Tuesday, December 18, 2012

Ontario, Canada improves transplant wait times

By Barbara Turnbull 
Life Reporter The Toronto Star

Amidst the controversial revelations in Wednesday’s report from Auditor General Jim McCarter, there was good news for those awaiting organ transplants.
Two years ago, McCarter slammed the province for “serious deficiencies,” highlighting seven key areas for improvement. But his update, included with this year’s report, is decidedly more positive.
His call for Ontario-wide wait lists for kidneys and livers has already been implemented for livers and will be in place for kidneys next year. Previously, livers were separated between London and Toronto; kidneys are still divided into five regional wait lists, so organs aren’t allocated to the highest-priority recipient across the province.
That has contributed to wildly differing wait times across the province — from four years for a kidney in areas such as London and Sudbury, where donor rates reach as high as 44 per cent, to nine years in the GTA, which has a donor rate of 14 per cent.
Amalgamating those lists into one will begin in June. As of then, every pair of kidneys from a deceased donor will be divided: one will remain local and one will go to the highest priority case provincially. And by the end of 2013, there will only be a provincial list, says Ronnie Gavsie, CEO of Trillium Gift of Life Network (TGLN), the provincial agency mandated with organ and tissue donor system. “We expect wait times to go dramatically down (as a result),” she said.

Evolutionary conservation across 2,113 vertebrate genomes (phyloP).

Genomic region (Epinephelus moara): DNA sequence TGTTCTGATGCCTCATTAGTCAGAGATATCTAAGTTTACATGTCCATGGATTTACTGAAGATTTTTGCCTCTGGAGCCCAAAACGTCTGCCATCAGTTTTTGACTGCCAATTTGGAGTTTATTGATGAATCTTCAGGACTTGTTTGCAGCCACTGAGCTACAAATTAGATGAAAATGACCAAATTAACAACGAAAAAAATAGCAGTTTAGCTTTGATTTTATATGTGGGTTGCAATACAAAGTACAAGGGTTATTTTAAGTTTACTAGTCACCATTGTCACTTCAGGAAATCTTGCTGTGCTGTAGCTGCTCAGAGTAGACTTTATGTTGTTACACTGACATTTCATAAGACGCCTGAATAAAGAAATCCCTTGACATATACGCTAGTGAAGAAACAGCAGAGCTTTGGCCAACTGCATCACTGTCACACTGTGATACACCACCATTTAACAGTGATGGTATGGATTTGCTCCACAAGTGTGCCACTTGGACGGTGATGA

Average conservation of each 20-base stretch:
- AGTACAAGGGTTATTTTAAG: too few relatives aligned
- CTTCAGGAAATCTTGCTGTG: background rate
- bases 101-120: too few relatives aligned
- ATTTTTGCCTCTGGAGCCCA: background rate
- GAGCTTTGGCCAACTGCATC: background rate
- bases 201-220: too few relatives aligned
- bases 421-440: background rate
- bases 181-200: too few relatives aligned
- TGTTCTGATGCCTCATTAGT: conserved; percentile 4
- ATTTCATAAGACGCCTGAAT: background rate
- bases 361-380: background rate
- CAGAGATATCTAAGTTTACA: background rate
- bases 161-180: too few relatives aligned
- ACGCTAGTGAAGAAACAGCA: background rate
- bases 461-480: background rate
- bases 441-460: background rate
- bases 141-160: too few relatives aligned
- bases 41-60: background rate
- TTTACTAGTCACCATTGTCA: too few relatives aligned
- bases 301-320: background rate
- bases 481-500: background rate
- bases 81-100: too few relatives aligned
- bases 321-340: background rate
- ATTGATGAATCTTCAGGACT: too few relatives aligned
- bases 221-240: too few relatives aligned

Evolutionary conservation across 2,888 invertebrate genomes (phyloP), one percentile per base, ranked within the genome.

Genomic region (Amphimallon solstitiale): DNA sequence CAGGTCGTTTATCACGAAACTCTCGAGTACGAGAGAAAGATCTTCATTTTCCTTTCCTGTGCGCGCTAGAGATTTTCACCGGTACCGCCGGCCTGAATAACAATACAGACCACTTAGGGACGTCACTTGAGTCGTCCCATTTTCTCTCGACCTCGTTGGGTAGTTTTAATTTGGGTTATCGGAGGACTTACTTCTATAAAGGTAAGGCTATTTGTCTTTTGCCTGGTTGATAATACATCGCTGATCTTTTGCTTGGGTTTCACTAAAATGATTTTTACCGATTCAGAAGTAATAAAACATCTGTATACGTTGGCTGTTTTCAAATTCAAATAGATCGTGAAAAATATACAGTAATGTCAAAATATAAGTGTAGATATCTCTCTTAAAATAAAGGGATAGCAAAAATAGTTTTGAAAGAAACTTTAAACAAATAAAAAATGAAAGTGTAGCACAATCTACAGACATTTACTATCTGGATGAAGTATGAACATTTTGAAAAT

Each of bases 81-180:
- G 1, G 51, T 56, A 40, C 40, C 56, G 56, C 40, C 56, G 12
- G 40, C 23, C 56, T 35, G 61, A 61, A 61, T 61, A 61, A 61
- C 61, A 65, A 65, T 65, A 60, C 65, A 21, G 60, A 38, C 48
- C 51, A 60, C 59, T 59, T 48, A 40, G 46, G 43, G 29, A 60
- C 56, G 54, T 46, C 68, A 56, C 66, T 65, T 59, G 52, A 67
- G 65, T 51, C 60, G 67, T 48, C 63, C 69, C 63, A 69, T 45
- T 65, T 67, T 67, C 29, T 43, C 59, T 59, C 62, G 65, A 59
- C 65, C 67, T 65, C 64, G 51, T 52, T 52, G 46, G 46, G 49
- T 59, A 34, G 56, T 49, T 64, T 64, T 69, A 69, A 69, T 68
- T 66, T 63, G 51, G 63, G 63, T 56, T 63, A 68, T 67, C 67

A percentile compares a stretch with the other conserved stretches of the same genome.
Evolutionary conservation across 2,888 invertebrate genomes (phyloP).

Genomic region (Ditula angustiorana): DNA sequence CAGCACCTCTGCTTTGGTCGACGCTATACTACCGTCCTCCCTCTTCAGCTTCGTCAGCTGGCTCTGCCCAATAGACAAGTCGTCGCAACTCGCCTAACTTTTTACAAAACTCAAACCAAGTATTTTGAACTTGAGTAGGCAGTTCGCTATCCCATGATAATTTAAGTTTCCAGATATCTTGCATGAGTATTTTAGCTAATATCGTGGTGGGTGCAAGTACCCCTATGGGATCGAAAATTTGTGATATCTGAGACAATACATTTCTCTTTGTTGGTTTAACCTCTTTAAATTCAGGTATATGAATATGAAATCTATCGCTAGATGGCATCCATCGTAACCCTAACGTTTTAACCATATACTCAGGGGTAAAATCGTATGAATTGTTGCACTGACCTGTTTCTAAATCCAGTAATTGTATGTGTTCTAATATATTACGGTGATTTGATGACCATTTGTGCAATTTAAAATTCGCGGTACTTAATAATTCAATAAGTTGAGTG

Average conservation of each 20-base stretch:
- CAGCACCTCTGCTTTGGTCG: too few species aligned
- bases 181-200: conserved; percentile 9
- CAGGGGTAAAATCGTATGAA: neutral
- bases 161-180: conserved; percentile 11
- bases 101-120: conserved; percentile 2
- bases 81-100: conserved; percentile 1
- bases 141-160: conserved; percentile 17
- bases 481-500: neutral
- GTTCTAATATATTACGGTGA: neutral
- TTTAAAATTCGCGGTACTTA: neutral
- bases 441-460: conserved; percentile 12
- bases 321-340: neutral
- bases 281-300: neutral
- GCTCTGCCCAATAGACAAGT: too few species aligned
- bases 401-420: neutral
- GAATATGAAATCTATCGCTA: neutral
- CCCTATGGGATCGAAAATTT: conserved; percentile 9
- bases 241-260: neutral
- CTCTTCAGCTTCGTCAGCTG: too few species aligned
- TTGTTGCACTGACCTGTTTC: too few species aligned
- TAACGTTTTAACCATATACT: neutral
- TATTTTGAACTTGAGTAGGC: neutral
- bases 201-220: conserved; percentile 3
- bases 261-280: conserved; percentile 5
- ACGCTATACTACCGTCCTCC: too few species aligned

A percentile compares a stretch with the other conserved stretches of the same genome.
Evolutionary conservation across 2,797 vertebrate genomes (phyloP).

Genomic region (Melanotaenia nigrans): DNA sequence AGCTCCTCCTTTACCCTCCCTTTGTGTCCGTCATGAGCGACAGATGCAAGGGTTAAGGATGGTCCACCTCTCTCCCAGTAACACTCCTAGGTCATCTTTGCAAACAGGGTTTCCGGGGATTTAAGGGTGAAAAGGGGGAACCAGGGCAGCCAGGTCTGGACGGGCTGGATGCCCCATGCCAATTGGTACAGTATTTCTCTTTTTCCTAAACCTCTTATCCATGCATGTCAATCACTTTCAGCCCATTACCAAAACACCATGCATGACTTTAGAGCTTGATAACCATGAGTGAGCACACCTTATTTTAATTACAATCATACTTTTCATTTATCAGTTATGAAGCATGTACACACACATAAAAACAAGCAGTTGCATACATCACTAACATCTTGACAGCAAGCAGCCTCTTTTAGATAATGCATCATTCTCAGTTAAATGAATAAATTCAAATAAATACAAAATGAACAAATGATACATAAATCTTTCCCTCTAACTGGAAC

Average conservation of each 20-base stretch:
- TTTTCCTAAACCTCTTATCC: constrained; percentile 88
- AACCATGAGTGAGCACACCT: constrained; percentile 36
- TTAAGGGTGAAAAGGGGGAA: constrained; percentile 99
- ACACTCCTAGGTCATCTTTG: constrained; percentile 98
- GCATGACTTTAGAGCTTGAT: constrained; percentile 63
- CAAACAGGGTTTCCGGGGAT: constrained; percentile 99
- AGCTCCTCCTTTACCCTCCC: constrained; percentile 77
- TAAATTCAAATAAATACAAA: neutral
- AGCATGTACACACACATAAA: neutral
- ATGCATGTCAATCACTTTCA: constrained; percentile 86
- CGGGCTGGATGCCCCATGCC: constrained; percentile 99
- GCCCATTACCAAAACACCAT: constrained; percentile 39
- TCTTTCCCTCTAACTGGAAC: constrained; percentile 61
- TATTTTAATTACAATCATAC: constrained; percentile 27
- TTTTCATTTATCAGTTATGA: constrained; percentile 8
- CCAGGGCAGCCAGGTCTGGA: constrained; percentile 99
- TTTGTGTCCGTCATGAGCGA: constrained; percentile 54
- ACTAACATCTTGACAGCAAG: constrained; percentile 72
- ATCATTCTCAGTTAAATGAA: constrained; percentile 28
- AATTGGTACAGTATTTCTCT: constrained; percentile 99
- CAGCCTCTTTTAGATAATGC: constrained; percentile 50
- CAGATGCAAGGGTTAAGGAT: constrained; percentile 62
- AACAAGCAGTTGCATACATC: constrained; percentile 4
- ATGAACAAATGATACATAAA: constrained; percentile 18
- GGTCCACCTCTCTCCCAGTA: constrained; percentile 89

The 2010 report also noted that only 21 hospitals capable of keeping patients on life support were required to alert TGLN of these potential donors. That number has now doubled from 21 to 45, with the rest of the 61 hospitals phasing in by March of 2014.
In addition, it’s now mandatory for all hospital departments to report potential donors, not just intensive care units and emergency departments, as it was previously. That’s expected to also increase donations of tissue like corneas, bones, skin and heart valves, another of McCarter’s concerns in 2010. Currently Ontario imports 80 per cent of its tissue.
Two other recommendations have already been implemented: the Be a Donor website was created, and ServiceOntario employees now ask people renewing their driver’s licence for their consent.
Gavsie gives McCarter credit for the push. “There is positive movement forward, in every recommendation,” she says.

“You Have the Power to Donate Life – Sign-up today! Tell Your Loved Ones of Your Decision”

No comments: